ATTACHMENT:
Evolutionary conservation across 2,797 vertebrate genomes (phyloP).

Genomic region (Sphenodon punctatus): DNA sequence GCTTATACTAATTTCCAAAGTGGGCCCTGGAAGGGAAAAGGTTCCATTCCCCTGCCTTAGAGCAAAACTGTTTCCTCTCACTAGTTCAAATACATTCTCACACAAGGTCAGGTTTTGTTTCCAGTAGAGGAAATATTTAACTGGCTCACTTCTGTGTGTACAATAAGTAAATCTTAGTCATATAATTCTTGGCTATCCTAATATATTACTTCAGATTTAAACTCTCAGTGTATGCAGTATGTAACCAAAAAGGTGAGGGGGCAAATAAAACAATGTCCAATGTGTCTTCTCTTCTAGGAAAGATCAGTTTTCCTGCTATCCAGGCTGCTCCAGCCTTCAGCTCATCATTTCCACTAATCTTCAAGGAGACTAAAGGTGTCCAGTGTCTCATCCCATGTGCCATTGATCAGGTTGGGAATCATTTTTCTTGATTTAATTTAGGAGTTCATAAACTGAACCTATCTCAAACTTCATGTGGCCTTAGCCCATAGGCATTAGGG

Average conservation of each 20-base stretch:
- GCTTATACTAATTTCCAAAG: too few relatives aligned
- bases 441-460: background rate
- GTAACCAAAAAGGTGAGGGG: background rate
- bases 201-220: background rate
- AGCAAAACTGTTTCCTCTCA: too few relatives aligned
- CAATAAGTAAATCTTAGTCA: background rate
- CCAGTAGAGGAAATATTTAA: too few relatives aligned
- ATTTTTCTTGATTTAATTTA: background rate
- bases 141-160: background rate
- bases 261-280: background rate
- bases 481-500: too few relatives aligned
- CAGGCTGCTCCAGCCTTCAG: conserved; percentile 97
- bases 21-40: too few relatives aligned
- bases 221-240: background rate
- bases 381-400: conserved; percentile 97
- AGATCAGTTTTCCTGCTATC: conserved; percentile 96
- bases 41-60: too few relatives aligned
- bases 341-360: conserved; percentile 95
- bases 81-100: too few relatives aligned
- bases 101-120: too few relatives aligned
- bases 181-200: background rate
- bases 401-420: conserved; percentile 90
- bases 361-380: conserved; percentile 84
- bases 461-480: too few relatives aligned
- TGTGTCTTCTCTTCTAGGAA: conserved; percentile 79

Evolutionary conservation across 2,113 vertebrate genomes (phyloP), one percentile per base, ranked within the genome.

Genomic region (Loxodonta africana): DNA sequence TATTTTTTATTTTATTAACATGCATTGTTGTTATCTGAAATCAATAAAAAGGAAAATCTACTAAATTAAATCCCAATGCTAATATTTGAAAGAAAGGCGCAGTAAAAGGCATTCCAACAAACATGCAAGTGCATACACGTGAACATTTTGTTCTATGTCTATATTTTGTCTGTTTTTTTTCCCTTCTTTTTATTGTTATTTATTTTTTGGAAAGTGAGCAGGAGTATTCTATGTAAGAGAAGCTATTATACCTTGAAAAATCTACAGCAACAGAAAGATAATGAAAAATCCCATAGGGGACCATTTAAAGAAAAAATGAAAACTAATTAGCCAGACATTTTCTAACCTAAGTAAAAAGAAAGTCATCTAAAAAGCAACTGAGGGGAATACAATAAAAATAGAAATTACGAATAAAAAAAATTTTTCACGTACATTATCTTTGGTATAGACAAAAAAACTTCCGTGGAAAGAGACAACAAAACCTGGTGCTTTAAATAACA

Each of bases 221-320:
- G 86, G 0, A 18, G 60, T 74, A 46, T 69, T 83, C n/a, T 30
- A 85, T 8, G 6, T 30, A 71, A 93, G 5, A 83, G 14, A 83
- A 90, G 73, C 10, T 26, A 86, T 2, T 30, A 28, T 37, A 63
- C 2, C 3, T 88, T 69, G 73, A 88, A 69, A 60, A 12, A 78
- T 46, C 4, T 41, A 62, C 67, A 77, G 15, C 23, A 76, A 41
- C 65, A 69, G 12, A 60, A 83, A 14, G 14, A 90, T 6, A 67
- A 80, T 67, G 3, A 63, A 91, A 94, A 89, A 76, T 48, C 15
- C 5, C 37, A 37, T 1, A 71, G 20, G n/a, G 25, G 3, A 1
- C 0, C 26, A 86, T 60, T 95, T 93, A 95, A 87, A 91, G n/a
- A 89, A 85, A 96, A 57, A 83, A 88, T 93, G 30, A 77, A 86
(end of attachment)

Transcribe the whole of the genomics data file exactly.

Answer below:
Evolutionary conservation across 2,797 vertebrate genomes (phyloP).

Genomic region (Sphenodon punctatus): DNA sequence GCTTATACTAATTTCCAAAGTGGGCCCTGGAAGGGAAAAGGTTCCATTCCCCTGCCTTAGAGCAAAACTGTTTCCTCTCACTAGTTCAAATACATTCTCACACAAGGTCAGGTTTTGTTTCCAGTAGAGGAAATATTTAACTGGCTCACTTCTGTGTGTACAATAAGTAAATCTTAGTCATATAATTCTTGGCTATCCTAATATATTACTTCAGATTTAAACTCTCAGTGTATGCAGTATGTAACCAAAAAGGTGAGGGGGCAAATAAAACAATGTCCAATGTGTCTTCTCTTCTAGGAAAGATCAGTTTTCCTGCTATCCAGGCTGCTCCAGCCTTCAGCTCATCATTTCCACTAATCTTCAAGGAGACTAAAGGTGTCCAGTGTCTCATCCCATGTGCCATTGATCAGGTTGGGAATCATTTTTCTTGATTTAATTTAGGAGTTCATAAACTGAACCTATCTCAAACTTCATGTGGCCTTAGCCCATAGGCATTAGGG

Average conservation of each 20-base stretch:
- GCTTATACTAATTTCCAAAG: too few relatives aligned
- bases 441-460: background rate
- GTAACCAAAAAGGTGAGGGG: background rate
- bases 201-220: background rate
- AGCAAAACTGTTTCCTCTCA: too few relatives aligned
- CAATAAGTAAATCTTAGTCA: background rate
- CCAGTAGAGGAAATATTTAA: too few relatives aligned
- ATTTTTCTTGATTTAATTTA: background rate
- bases 141-160: background rate
- bases 261-280: background rate
- bases 481-500: too few relatives aligned
- CAGGCTGCTCCAGCCTTCAG: conserved; percentile 97
- bases 21-40: too few relatives aligned
- bases 221-240: background rate
- bases 381-400: conserved; percentile 97
- AGATCAGTTTTCCTGCTATC: conserved; percentile 96
- bases 41-60: too few relatives aligned
- bases 341-360: conserved; percentile 95
- bases 81-100: too few relatives aligned
- bases 101-120: too few relatives aligned
- bases 181-200: background rate
- bases 401-420: conserved; percentile 90
- bases 361-380: conserved; percentile 84
- bases 461-480: too few relatives aligned
- TGTGTCTTCTCTTCTAGGAA: conserved; percentile 79

Evolutionary conservation across 2,113 vertebrate genomes (phyloP), one percentile per base, ranked within the genome.

Genomic region (Loxodonta africana): DNA sequence TATTTTTTATTTTATTAACATGCATTGTTGTTATCTGAAATCAATAAAAAGGAAAATCTACTAAATTAAATCCCAATGCTAATATTTGAAAGAAAGGCGCAGTAAAAGGCATTCCAACAAACATGCAAGTGCATACACGTGAACATTTTGTTCTATGTCTATATTTTGTCTGTTTTTTTTCCCTTCTTTTTATTGTTATTTATTTTTTGGAAAGTGAGCAGGAGTATTCTATGTAAGAGAAGCTATTATACCTTGAAAAATCTACAGCAACAGAAAGATAATGAAAAATCCCATAGGGGACCATTTAAAGAAAAAATGAAAACTAATTAGCCAGACATTTTCTAACCTAAGTAAAAAGAAAGTCATCTAAAAAGCAACTGAGGGGAATACAATAAAAATAGAAATTACGAATAAAAAAAATTTTTCACGTACATTATCTTTGGTATAGACAAAAAAACTTCCGTGGAAAGAGACAACAAAACCTGGTGCTTTAAATAACA

Each of bases 221-320:
- G 86, G 0, A 18, G 60, T 74, A 46, T 69, T 83, C n/a, T 30
- A 85, T 8, G 6, T 30, A 71, A 93, G 5, A 83, G 14, A 83
- A 90, G 73, C 10, T 26, A 86, T 2, T 30, A 28, T 37, A 63
- C 2, C 3, T 88, T 69, G 73, A 88, A 69, A 60, A 12, A 78
- T 46, C 4, T 41, A 62, C 67, A 77, G 15, C 23, A 76, A 41
- C 65, A 69, G 12, A 60, A 83, A 14, G 14, A 90, T 6, A 67
- A 80, T 67, G 3, A 63, A 91, A 94, A 89, A 76, T 48, C 15
- C 5, C 37, A 37, T 1, A 71, G 20, G n/a, G 25, G 3, A 1
- C 0, C 26, A 86, T 60, T 95, T 93, A 95, A 87, A 91, G n/a
- A 89, A 85, A 96, A 57, A 83, A 88, T 93, G 30, A 77, A 86